Friday, December 20, 2013

What Type of Player Comes Calling?

What does it take to play Eve Online? Or, perhaps, it should be what does it take for a person to enjoy the gameplay of Eve Online?

Last night, I was watching a new player ranting in Eve Newbie chat. He had died in a rookie mission, one of the ones that tells you you will die. He turned in the mission and now could not get back to his wreck. His wreck, of course, had everything he had accumulated this far.

Now, this is a common series of mistakes. Loading all the things into the spaceship makes sense because the ship is your avatar and normally you carry everything with you. After all, you die and just reload or run back from your spawn point and pick it up. Only, he learned it doesn't work that way in Eve. Because he turned in hte mission and does not yet know about bookmarks he is short of luck. "But I have no stuff!" he wailed. Everyone explained that Eve automatically gives you a rookie ship and he can do his mission in that. They told him that he has to read the mission guides for the tutorial missions and someone even sent him enough ISK to buy another Rifter.

He was still mad. Can he skip the tutorials? People tell him to do the tutorials and read them completely and that they will tell him that he was going to lose his stuff and not to risk it. Suddenly, the entire game was sexually attracted to its same gender, it had a limp, and he was going back to League of Legions because this was terrible. He was told, rather politely for Eve, "Good luck, have fun." I didn't try to convince him to stay. When after help and explanations he guidance one can only rage, Eve may not be for them.

But it made me think, what does it take to stay? He said he liked the game. I believe that he did. He liked it until he died and lost his stuff. When stuff retriever turned out not to be a minor inconvenience but a solid loss the game was terrible. There were recovery options but they were not acceptable. Damn the game, damn it.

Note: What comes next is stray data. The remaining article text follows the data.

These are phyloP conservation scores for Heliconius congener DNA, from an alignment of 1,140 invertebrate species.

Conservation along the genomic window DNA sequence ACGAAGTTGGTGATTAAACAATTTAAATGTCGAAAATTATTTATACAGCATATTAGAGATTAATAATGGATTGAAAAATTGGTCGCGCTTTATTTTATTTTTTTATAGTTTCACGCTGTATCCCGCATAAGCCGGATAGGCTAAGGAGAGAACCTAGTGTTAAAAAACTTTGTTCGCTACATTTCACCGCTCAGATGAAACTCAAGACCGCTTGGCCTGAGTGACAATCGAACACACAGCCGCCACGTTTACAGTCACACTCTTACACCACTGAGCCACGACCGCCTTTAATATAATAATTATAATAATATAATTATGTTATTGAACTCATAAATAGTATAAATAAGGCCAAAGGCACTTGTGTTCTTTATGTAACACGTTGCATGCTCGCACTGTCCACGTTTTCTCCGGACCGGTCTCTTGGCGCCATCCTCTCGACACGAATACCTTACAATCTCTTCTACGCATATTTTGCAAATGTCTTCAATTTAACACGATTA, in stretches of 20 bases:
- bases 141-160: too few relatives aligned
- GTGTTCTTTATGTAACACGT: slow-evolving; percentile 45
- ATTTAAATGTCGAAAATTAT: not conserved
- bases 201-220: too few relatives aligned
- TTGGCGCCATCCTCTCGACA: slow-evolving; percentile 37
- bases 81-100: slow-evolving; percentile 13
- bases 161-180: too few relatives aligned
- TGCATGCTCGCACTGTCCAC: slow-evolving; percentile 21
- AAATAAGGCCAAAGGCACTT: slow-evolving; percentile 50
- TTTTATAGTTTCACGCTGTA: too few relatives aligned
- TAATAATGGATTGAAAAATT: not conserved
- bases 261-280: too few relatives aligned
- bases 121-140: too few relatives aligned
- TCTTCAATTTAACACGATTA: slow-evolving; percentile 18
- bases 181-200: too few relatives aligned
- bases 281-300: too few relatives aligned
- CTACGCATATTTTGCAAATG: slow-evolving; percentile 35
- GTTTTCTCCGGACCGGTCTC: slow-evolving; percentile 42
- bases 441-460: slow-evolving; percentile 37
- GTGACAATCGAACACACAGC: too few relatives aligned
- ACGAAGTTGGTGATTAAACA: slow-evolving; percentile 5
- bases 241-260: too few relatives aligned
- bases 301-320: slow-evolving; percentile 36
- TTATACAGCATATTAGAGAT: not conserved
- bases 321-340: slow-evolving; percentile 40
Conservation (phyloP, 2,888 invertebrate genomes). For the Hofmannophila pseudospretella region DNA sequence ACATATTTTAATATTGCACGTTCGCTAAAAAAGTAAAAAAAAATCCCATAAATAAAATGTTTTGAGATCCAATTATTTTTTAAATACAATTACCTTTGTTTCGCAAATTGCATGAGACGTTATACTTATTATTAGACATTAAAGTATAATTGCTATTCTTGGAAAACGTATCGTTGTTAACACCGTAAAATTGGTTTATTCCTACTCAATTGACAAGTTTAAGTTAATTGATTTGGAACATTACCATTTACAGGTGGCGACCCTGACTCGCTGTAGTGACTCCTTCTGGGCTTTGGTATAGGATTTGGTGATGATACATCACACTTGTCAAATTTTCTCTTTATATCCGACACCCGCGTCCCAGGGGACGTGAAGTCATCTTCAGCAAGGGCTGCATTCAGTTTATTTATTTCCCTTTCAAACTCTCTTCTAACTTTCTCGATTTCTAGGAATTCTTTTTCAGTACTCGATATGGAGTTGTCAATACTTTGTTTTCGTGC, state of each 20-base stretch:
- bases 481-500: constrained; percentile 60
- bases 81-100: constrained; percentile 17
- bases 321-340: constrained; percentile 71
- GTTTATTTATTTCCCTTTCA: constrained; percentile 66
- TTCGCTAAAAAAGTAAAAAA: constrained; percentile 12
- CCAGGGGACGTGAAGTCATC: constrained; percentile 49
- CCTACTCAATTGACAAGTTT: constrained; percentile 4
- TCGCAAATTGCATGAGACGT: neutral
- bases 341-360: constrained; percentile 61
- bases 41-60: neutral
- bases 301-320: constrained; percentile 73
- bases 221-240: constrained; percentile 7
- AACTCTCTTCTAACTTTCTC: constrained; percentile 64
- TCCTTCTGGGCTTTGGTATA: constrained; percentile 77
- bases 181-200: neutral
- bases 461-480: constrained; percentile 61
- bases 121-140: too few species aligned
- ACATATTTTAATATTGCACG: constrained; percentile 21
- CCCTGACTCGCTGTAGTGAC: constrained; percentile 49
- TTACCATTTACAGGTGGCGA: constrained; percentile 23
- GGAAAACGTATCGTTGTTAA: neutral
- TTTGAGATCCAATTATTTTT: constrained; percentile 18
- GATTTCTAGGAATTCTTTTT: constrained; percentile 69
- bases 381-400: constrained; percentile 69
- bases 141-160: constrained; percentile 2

Is it the player or the game? In some games it is the game.  Most of the time it is the player. I pondered his ranting and raging for a moment and compared it to situation in my own out of Eve game play.

My husband is a gamer. He is not a hardcore gamer but he is a completionist. Not an achievement completionist. He likes a game with a lot of story and he will play the game over and over to get all of the storyline out of it. He plays Skyrim and Fallout to the point that Bathesda's content creators would burst into tears of gratitude for it. He does not play Eve.

Both of us are currently playing Minecraft. Let me explain what happened last night.

My husband has decided to move away from our little village a bit. On the way exploring he found sand for me. I need the sand for what I am building. He collected the sand, got lost, and died when he fell down a hole. He got very upset. He respawned and immediately ran back to his stuff and almost make it back. Frustrated at being lost, the night time, zombies, and the terrain he started to rush with only a small amount of health. He wound up falling off a cliff and dying again. At this point he was super mad and frustrated at the game and how dying like that and the frustration and planning of nighttime took fun out of the game for him.

Frustrated at him being frustrated, I went to my house, harvested my grain, went to the rookie house we have set up, harvested that field, made myself some iron weapons, emptied my inventory, loaded up on food, checked the coordinates and headed out. On the way there I coordinated with everyone on the server to sleep through the night cycle to maximize my travel time, and eating to keep energy up made a full sprint to him.

We found his stuff. I then did recon back to base, coordinated with the other players to push the night cycle again, and we got back home with minimal losses. The entire situation was, to me, an example of why I am an Eve player.While I don't like to lose things, planning and tactics are part of the game play to me. My husband bolted naked into the forest enjoying the block landscape. He wants to play the game not fight with it. Survival is not the easiest play style and watching his frustration as he loses stuff and his frustration that things happen (such as getting pushed into a lava pit by a Spider because he was up at night because he felt he could handle anything attacking him) has been an eyeopener. I take that same situation feel frustrated and just slog back at it. He doesn't like the slog. I find the constant battle to keep what I have gathered fascinating.